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Analysis
Schröder’s Agenda 2010 programme turns out to be surprisingly successful

Schröder’s Agenda 2010 programme turns out to be surprisingly successful

Former German chancellor sowed seeds for German growth and predicted differentials in euro area performance

by David Marsh

Mon 25 Oct 2010

Who is the real architect of the surprisingly robust German economic recovery? He’s the same person who is mainly responsible for the demise of the Stability and Growth Pact designed to curb budget deficits within Europe’s economic and monetary union (EMU). And he is also the eerily-correct prophet of the alarming growth differentials within EMU which threaten to make 2011 a further year of crisis for the euro area.

Step forward Gerhard Schröder, the Social Democrat (SPD) leader who handed over power five years ago to Angela Merkel. Many of the economic developments now influencing Germany and Europe bear the hallmarks of Schröder’s time as chancellor of a SPD-Green coalition in 1998-2005. Indeed, his so-called Agenda 2010 programme, forged to rebuild industrial competitiveness after the long-lasting strains of German unification in 1990, has proven to be surprisingly successful – five years after he left office.

Let’s look first at the remarkable strength of the economic upswing in Germany, which the Government now says will record 3.4% growth in 2010, up from a spring forecast of only 1.4%. Certainly, this partly represents a response to the nearly 5% decline in gross domestic product last year. However Italy and the UK suffered a similar downturn in 2009 and are now experiencing nothing like the same improvement as in Germany.

One of the strong fundamental reasons for the recovery was the reform programme put into place by Ms Merkel's predecessor as Chancellor. The Agenda 2010 measures to restore economic capacity bore Schröder's trademark.

The former Chancellor presided over a gigantic effort across the whole of German industry to lower wage and industrial costs. Without this preparation for the rigours of recession, Germany would never have been in a position to benefit from the speedy recovery in the world economy that eventually took shape after the 2009 downturn. The results, now that we have actually reached the year 2010, are there for all to see.

Another landmark under Schröder was actually a failure - the effective suspension in 2003 of EMU’s Stability and Growth Pact (SGP) invented by the Germans in the 1990s to try to rein back on EMU states’ budgets deficits after the introduction of the euro. The reasons for the SGP’s demise were effectively the same as those that led to stagnation in real wages and increases in competitiveness in the early years of the 2000s, namely Germany’s sluggish economic development during the early years of monetary union.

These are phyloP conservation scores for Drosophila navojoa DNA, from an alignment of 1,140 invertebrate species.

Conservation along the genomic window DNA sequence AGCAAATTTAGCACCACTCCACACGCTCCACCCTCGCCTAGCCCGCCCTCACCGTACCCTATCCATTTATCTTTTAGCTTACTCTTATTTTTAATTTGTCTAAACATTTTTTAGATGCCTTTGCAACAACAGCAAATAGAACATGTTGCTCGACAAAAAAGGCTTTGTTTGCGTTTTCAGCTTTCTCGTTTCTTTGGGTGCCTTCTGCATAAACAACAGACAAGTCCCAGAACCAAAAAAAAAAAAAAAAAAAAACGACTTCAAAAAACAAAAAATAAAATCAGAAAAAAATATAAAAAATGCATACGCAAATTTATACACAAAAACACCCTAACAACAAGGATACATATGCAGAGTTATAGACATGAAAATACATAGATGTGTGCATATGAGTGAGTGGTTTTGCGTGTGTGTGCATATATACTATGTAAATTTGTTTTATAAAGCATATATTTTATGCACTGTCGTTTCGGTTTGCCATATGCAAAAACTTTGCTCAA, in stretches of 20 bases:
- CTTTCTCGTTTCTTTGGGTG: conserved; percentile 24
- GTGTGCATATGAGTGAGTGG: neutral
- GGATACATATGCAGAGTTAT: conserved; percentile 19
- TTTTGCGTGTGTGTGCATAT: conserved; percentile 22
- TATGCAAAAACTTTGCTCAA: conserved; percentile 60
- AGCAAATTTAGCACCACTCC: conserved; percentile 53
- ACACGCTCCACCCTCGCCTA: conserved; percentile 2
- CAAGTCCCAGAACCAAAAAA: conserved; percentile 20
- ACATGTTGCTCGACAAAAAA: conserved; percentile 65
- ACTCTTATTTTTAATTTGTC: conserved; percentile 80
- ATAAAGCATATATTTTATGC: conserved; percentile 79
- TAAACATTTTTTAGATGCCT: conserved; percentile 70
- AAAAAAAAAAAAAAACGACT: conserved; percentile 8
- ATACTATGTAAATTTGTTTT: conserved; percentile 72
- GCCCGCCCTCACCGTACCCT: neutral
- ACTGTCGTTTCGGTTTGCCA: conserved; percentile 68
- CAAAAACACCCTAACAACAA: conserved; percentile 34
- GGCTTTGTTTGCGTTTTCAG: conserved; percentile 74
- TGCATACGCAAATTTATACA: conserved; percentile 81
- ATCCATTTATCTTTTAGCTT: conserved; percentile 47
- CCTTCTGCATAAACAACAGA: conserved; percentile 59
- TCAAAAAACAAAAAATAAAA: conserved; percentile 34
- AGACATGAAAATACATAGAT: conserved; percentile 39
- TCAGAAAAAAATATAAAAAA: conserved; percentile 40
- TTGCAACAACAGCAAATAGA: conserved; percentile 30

Schröder together with his Economics Minister Wolfgang Clement blamed the allegedly overly restrictive monetary policy of the European Central Bank for Germany’s increased unemployment and growing budget deficits in those years. Together with French President Jacques Chirac, Schröder refused to be labelled as a ‘deficit sinner, liable for penalty payments to the EU authorities under the SGP. Never an enthusiast for monetary union, he claimed that Germany had already made enough sacrifices to enter the euro. As a result, a crucial instrument for guiding EMU’s future was rendered ineffective – by the two most important states in monetary union. Today, still, the ECB charges that Schröder should shoulder the lion’s share of the blame for having given a bad example to other euro members such as Greece whose fiscal incontinence has contributed to the problems in EMU we see today.

In the third area, the increasing gap in economic performance between the northern and southern euro members, Schröder is not only at the root of the policies that have caused these disparities; he also predicted them 12 years ago. Schröder's achievements in recreating the old Teutonic virtues of discipline and price stability have now exposed in brutal fashion the economic vulnerability of the other more free-wheeling euro states. During a conversation with me in the spring of 1998, shortly before he became the Chancellor-candidate of the Social Democrats for the elections in the autumn of 1998 (which he won against the incumbent Helmut Kohl), Schröder predicted that the euro would cause a renaissance of German economic dominance in Europe.

The reasons? The new currency would tend to weakness; the Germans would keep their costs down and thus achieve a powerful competitive edge over countries that could no longer devalue within Europe. This development, Schröder forecast, would make it easier for German companies not only to boost their exports throughout Europe but also to acquire firms in other countries that had been weakened by the effects of the euro. All this can be authenticated because I wrote down Schröder’s predictions at the time and published them in various outlets. A rare experience, indeed, that politicians set down in advance with such precision the results of their own policies. The chronicle of recent years, and in particular the remarkable unfolding of Schröder’s Agenda 2010, makes it clear that we are now living through an era in European economic history that the former Chancellor not only shaped but also foretold.

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